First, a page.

actively managed north american fund switches to quants strategy and retains fee structure
Poor performance has been cited as the main factor behind Ian Brady and Ian Cooke leaving Schroders and management of the group's active US equity funds being transferred to its investment strategy unit (ISU).
Brady and Cooke joined Schroders in March 2001, along with former Perpetual manager Phil Chappell, with the task of turning around the group's US performance. However, over one year to 2 September 2002, its £7m North American Fund, managed by Cooke, is ranked 75 out of 85 funds in the North America sector, returning -32.5% compared to the sector average fall of 27.4% offer to bid.
Management of the Schroder North American Fund is being transferred to Adrian Cronje, a senior member of the ISU. The group is not planning to reduce charges though moving from active management to an index plus quants set-up.
ISU, set up in 1996, uses a systematic driven quantitative approach that takes small bets against the S&P 500 with the objective of achieving outperformance of 1%pa with minimal downside risk and volatility.
Since October 2000 ISU has managed the Schroders WMF US Equity Fund and the recently launched ISF North American Equity Stigma fund. Cronje said by not taking large single bets on a stock or sector the ISU will avoid significant underperformance if a stock or sector blows up.
Also central to ISU's investment process, said Cronje, is disciplined portfolio construction, as such it uses PRISM the group's proprietary risk management tool that is run on a daily basis to aid understanding and quantification of all sources of risk and return.
Since its launch on 23 October 2000 to 23 September 2002, the Luxembourg domiciled WMF US Equity Fund, in dollar terms has returned -37.73%, compared to the S&P 500 which returned -37.86% and the offshore territories Equity North America sector average of -42.24%.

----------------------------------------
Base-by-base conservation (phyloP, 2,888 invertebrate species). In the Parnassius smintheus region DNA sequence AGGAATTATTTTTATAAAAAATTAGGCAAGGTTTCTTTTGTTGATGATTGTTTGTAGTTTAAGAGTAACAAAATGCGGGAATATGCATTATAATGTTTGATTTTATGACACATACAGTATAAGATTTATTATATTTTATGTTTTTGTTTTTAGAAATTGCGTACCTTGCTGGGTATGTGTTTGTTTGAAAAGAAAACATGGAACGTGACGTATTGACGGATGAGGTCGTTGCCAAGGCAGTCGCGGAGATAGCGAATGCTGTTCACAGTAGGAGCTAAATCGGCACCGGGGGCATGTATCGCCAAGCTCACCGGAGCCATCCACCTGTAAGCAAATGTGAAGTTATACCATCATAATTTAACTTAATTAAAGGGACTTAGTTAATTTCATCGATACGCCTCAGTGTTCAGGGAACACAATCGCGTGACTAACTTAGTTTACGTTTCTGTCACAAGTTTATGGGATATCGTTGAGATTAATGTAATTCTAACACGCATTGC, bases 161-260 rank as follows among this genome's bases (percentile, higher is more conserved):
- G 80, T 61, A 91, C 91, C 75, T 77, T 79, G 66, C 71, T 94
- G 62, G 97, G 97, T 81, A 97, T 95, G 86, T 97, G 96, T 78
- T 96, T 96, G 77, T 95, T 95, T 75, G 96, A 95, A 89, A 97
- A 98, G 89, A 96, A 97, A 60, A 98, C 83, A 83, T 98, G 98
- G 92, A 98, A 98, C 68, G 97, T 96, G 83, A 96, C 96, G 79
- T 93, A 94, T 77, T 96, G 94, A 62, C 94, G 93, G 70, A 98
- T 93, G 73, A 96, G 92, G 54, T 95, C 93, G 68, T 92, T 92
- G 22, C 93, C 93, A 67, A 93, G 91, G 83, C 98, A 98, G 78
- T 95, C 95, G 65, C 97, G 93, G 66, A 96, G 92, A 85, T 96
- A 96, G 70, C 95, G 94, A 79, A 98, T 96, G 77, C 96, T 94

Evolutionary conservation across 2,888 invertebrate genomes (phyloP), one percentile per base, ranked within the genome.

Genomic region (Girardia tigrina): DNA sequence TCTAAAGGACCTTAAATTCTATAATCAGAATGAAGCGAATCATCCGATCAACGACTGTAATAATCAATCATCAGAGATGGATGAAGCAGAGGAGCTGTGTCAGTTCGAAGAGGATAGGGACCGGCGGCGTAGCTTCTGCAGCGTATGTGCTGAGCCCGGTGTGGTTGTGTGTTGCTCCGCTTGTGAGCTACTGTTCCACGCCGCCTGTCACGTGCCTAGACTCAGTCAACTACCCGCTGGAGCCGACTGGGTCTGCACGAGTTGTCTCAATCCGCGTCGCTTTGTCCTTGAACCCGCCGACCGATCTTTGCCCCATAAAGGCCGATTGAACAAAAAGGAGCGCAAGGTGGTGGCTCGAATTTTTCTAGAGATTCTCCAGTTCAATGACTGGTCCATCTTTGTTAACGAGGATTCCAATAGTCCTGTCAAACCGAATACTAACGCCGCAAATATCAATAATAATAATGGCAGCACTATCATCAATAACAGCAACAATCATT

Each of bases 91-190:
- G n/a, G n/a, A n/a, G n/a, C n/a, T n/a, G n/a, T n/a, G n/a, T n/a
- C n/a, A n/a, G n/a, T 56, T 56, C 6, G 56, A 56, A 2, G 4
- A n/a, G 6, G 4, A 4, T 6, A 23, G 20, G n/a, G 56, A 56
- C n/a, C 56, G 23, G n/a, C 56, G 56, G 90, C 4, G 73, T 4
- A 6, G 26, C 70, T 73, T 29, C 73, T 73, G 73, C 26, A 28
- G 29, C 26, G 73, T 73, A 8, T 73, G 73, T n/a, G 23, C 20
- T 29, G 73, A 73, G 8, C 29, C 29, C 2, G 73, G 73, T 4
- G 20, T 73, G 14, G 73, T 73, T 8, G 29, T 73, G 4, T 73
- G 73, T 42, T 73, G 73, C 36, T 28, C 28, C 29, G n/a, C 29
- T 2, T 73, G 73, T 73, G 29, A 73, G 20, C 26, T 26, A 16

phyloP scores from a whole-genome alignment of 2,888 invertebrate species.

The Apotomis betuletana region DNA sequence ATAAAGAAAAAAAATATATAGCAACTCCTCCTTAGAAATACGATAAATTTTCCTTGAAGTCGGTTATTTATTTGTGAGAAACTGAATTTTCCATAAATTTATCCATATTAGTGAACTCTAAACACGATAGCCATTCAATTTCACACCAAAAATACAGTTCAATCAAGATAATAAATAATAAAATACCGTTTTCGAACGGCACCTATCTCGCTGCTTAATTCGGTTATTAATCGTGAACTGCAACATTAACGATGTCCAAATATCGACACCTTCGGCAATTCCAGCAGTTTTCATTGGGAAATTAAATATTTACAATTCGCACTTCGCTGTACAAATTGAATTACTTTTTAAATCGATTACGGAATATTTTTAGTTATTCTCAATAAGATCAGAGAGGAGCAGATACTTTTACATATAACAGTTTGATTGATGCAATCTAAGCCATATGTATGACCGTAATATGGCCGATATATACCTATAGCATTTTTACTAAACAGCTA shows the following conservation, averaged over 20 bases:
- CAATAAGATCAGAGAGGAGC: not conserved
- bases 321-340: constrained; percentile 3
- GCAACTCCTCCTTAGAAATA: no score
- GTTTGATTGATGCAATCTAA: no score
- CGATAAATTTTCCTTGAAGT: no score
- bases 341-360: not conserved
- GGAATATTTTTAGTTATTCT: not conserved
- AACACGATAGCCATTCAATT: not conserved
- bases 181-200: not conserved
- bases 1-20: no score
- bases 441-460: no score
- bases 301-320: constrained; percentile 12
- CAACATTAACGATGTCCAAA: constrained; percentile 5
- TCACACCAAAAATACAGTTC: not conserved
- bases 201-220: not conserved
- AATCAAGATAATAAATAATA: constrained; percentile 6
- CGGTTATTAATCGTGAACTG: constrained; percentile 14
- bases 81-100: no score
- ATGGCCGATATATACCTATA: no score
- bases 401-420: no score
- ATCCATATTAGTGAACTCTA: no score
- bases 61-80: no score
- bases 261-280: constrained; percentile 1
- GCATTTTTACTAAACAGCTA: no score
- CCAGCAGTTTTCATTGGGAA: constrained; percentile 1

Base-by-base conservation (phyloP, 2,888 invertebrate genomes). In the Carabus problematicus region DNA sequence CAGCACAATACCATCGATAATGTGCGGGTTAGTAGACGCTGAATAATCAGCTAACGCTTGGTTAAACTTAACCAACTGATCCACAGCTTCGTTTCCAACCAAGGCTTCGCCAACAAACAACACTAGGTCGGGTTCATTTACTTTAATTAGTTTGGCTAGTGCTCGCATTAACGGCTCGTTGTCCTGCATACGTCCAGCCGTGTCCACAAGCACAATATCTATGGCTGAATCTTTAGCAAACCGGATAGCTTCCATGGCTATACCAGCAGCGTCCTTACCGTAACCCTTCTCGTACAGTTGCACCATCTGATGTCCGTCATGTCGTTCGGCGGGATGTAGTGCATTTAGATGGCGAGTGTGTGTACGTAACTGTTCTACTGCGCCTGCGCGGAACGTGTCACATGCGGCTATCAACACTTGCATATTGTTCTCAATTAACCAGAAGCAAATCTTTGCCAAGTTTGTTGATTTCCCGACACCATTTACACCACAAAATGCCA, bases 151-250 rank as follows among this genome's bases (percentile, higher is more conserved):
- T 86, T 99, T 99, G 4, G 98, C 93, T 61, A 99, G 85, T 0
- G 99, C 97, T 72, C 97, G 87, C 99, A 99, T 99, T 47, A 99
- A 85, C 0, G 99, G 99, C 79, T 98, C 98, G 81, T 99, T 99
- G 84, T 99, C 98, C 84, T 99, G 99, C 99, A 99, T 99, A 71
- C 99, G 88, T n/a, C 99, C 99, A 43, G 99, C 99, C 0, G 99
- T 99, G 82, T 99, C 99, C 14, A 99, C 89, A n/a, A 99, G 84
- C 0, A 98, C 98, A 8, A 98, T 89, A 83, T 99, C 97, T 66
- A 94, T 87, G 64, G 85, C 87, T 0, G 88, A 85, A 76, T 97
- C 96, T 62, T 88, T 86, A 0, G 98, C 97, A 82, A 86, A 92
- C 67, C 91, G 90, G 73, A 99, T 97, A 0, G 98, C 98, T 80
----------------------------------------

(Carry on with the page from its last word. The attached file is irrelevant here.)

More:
Chappell, manager of the Schroder US Dynamic Growth fund left the group in May this year and is to join the US equities desk at Scottish Widows Investment Partnership (SWIP) as investment director in early October. Management of his fund was taken over by Simon Webber. At SWIP, Graham Wood, investment director, head of global sectors and international research, said Chappell would not be assigned a fund to run immediately and would be undergoing an assessment period which would take around a month. Wood said one of the options is for Chappell to be assigned several retail funds once the assessment had been completed, but which exact funds Chappell would run has not yet been decided.
Chappell had a growth at a reasonable price management style with a slight tendency towards value, Wood said.
Mark Dampier, head of research at Hargreaves Lansdown, said the cull in managers demonstrates how tough the business environment has become and that funds, which are not obtaining good performance are simply not winning any business.
He said: 'I can see wholesale groups going under if these conditions continue for much longer. Groups are now becoming more institutionalised in the fact they are no longer prepared to look at the long-term picture.
'Unit trust companies will now be looking at the funds in their range which are not growing and they will start cutting them.'
Alzheimer’s is the most common cause of dementia
Total of 72 accredited firms
23% fall since Q1
Achievements, charity work and other happy snippets
Including advice firm Chadkirk WM